Le maïs Bt est-il économiquement intéressant ?

Une étude de C. Benbrook (US Northwest Science and Environmental Policy Center), réalisée auprès d’agriculteurs ayant cultivé du maïs Bt entre 1996 et 2001, démontre que ces derniers ont perdu environ 92 millions de dollars. Cette perte est liée à la différence entre l’achat des semences Bt et le revenu des agriculteurs, et à l’opposition de l’Union Européenne à l’importation de ce maïs.

GMO Bt Corn Costs Farmers

Institute for Agriculture and Trade Policy, USA, Press Release, December 13, 2001

GMO Bt Corn Costs Farmers
New Economic Analysis Finds Surprising Variability in Bt and Conventional
Corn Yields Price — A Poor Indicator of Performance
Minneapolis — Over the last six years, farmers who planted genetically
modified Bt corn have lost $92 million or an average of about $1.31 per
acre, according to the first farm-level economic analysis of the product.
"When Does It Pay to Plant Bt Corn : Farm-Level Economic Impacts of Bt Corn,
1996-2001", is by Dr. Charles Benbrook of Benbrook Consulting Services. Dr.
Benbrook previously served as the Executive Director of the National
Academy of Science Board of Agriculture.

The report found that from 1996-2001, American farmers paid at least $659
million in price premiums to plant Bt corn, while boosting their harvest by
only 276 million bushels — worth some $567 million in economic gain. The
bottom line for farmers is a net loss of $92 million — about $1.31 per acre.
"On average, yield increases due to Bt corn have not increased farm income
enough to cover the higher costs of Bt seed", says Dr. Benbrook. "The jump
in per acre seed expenditures with Bt corn is by far the biggest in history
linked to a single new trait."

Bt corn is genetically engineered to express the protein-based toxins of Bt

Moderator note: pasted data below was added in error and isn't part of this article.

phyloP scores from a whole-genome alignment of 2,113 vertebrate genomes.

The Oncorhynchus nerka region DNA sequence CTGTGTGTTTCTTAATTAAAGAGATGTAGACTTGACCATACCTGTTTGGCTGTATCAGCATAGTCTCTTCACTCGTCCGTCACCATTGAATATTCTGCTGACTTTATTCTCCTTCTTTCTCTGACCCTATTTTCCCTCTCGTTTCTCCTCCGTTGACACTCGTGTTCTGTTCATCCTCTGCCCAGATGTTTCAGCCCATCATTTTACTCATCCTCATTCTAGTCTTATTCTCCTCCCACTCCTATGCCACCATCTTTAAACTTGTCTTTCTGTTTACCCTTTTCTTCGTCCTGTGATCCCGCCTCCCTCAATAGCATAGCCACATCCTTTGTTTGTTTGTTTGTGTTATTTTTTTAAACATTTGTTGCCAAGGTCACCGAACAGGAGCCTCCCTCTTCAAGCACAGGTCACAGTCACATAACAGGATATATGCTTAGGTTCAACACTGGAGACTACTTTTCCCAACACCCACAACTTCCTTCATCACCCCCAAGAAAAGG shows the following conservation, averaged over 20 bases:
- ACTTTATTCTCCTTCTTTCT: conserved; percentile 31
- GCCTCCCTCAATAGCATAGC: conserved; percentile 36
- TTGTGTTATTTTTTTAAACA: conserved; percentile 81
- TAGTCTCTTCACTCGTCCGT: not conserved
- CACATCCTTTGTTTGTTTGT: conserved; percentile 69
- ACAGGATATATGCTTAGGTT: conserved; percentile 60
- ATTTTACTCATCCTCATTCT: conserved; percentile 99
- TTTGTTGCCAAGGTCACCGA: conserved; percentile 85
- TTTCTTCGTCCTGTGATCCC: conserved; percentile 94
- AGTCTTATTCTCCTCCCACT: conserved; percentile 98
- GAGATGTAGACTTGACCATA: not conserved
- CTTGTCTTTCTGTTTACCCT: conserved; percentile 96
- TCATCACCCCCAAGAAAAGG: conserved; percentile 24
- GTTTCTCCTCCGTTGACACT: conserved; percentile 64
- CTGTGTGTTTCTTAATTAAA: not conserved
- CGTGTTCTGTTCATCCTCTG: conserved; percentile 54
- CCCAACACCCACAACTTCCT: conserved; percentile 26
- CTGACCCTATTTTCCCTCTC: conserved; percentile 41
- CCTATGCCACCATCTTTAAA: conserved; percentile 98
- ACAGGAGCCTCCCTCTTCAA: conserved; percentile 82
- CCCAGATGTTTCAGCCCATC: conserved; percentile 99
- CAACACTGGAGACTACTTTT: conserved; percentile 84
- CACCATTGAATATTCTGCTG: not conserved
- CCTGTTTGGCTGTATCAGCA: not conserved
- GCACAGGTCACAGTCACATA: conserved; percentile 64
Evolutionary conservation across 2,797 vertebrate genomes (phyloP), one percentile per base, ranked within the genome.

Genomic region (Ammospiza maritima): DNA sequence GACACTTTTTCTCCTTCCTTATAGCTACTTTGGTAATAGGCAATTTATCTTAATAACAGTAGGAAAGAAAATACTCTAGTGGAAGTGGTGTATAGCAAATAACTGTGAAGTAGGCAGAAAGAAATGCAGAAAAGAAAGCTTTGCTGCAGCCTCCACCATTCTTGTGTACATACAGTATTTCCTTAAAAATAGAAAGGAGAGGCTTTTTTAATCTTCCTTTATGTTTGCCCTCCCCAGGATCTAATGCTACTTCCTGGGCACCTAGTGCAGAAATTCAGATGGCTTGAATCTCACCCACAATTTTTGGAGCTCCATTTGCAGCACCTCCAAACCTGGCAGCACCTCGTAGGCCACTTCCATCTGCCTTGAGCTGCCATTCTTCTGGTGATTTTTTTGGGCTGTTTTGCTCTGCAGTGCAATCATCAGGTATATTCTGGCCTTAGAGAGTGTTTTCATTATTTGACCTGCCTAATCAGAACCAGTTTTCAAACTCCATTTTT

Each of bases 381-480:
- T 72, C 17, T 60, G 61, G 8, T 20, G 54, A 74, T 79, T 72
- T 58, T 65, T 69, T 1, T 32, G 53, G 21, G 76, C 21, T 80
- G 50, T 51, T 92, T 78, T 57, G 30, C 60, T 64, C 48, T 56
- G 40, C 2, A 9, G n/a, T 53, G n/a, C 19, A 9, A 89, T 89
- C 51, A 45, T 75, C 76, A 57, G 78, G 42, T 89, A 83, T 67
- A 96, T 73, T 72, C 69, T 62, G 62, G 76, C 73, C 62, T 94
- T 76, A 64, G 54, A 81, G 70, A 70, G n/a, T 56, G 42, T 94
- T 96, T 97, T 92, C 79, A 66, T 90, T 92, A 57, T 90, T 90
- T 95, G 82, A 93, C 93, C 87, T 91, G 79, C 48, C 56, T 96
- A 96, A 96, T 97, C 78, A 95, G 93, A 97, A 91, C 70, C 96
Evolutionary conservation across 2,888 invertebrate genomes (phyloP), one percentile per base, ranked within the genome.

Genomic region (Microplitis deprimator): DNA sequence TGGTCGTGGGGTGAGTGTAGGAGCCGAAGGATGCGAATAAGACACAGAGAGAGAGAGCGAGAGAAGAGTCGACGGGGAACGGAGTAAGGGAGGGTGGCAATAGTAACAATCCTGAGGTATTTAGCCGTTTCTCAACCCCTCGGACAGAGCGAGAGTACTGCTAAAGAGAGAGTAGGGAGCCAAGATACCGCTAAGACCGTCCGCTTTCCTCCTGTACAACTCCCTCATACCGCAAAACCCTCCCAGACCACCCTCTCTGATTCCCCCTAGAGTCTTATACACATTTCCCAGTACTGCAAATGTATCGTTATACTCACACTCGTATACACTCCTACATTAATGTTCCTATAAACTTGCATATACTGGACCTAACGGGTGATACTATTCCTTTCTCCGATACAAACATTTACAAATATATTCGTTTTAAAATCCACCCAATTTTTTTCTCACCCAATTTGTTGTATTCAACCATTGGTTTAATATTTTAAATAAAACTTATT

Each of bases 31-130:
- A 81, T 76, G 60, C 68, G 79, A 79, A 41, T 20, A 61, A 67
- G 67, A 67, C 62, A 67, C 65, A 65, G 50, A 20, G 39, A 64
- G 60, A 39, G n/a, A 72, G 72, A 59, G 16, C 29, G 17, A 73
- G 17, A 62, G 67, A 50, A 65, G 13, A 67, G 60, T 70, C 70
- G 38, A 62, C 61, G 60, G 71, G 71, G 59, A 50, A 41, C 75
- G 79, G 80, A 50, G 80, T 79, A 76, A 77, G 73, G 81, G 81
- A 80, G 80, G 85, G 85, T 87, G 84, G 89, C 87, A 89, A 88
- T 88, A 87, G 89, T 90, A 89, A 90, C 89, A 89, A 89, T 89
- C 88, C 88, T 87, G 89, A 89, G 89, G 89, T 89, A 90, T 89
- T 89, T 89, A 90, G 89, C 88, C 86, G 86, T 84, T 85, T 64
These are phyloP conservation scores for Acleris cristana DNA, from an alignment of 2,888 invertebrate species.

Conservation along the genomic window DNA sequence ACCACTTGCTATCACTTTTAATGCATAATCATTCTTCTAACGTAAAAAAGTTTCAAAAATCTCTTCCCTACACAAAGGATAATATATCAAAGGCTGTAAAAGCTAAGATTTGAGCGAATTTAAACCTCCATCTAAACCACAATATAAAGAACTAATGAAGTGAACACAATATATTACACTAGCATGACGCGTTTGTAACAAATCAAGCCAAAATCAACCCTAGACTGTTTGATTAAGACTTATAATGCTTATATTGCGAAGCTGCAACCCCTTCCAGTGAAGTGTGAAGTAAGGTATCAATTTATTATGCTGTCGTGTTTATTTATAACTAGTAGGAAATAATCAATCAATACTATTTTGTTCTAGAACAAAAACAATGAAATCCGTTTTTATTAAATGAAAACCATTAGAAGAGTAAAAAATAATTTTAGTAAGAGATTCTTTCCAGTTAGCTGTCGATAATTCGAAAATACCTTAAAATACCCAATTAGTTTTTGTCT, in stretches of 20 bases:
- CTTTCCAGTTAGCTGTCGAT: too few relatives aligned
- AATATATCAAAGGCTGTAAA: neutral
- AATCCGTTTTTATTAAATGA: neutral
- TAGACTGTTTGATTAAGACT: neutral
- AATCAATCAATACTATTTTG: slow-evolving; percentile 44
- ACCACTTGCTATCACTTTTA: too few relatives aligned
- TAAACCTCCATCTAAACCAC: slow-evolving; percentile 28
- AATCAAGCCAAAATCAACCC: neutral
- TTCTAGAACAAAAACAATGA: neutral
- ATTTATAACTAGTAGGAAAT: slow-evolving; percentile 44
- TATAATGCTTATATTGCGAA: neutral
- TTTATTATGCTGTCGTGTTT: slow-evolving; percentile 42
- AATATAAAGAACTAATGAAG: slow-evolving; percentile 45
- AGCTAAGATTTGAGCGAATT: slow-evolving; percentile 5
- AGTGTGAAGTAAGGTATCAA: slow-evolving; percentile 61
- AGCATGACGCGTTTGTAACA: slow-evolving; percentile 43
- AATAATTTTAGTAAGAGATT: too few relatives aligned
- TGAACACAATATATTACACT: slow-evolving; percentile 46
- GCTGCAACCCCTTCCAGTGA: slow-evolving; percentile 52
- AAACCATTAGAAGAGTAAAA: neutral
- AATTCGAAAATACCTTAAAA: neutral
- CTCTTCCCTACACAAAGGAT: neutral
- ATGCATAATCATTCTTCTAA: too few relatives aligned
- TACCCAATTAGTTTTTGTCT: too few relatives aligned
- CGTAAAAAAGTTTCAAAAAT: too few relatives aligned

in plant tissues for the control of two Lepidopteran insects, the European
Corn Borer (ECB) and the Southwestern Corn Borer (SWCB). The economic value
of using Bt corn depends largely on whether infestation levels of ECB/SWCB
impact yields.

"We estimate that the U.S. has foregone about 350 million bushels of corn
export sales to the European Union since 1996/97 largely because the EU
doesn’t want GMOs", says Dan McGuire, of the American Corn Growers
Association (ACGA). "The findings of this report are part of a triple
negative for farmers : lost corn exports, lower corn prices and less net
profit from GMO (Bt) corn, which is why the ACGA cautions farmers on their
seed choices."

"At this point, in most cases Bt corn doesn’Õt pay for farmers", says
Kristin Dawkins, of the Institute for Agriculture and Trade Policy — a
member of Genetically Engineered Food Alert. "We hope this report helps
farmers get better numbers about the costs associated with GMO crops so
they can make informed planting decisions."

This report is part of series being published by the Institute for
Agriculture and Trade Policy and Genetically Engineered Food Alert on
economic and legal issues related to genetically engineered crops.

Click here to read a four page summary of the report.
http://www.gefoodalert.org/library/admin/uploadedfiles/
WhenDoes_It_Pay_to_Plant_Bt_Corn_Farm-Level_Ec.pdf

Click here to read the report in full.
http://www.gefoodalert.org/library/admin/uploadedfiles/
showfile.cfm ?FileName=When_Does_It_Pay_To_Plant_Bt_Corn.pdf

Contact :
Ben Lilliston, Institute for Agriculture and Trade Policy, +1-612-870-3416
Dr. Charles Benbrook, Benbrook Consulting Services, +1-208-263-5236

IATP
Communiqué de Presse du GEFA